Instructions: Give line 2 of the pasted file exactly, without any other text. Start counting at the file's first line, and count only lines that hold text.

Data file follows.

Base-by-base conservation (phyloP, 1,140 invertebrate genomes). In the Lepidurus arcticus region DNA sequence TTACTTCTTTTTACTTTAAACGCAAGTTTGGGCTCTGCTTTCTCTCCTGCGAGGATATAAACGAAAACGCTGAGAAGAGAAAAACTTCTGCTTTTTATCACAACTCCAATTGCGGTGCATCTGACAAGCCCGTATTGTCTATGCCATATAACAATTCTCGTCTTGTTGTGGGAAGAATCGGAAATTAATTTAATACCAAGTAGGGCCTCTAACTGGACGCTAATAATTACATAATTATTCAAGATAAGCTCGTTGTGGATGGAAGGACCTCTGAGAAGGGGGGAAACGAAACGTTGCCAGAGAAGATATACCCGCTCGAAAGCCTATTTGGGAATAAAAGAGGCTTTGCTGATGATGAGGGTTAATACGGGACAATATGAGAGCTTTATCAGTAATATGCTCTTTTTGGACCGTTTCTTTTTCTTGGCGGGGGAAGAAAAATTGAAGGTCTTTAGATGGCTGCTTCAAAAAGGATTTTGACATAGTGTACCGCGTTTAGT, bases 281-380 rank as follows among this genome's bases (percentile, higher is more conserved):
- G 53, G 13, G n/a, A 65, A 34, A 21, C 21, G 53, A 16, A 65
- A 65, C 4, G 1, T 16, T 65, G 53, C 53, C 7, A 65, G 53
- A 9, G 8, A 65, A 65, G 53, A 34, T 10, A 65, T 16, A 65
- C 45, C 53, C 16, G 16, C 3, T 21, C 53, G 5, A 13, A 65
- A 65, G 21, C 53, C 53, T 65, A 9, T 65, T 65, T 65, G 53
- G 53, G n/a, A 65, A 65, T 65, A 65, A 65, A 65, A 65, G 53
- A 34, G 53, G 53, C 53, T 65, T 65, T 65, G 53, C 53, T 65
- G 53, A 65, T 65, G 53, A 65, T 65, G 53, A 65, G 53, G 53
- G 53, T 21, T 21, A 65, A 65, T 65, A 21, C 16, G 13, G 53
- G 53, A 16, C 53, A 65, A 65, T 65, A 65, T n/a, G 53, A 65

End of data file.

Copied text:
- G 53, G 13, G n/a, A 65, A 34, A 21, C 21, G 53, A 16, A 65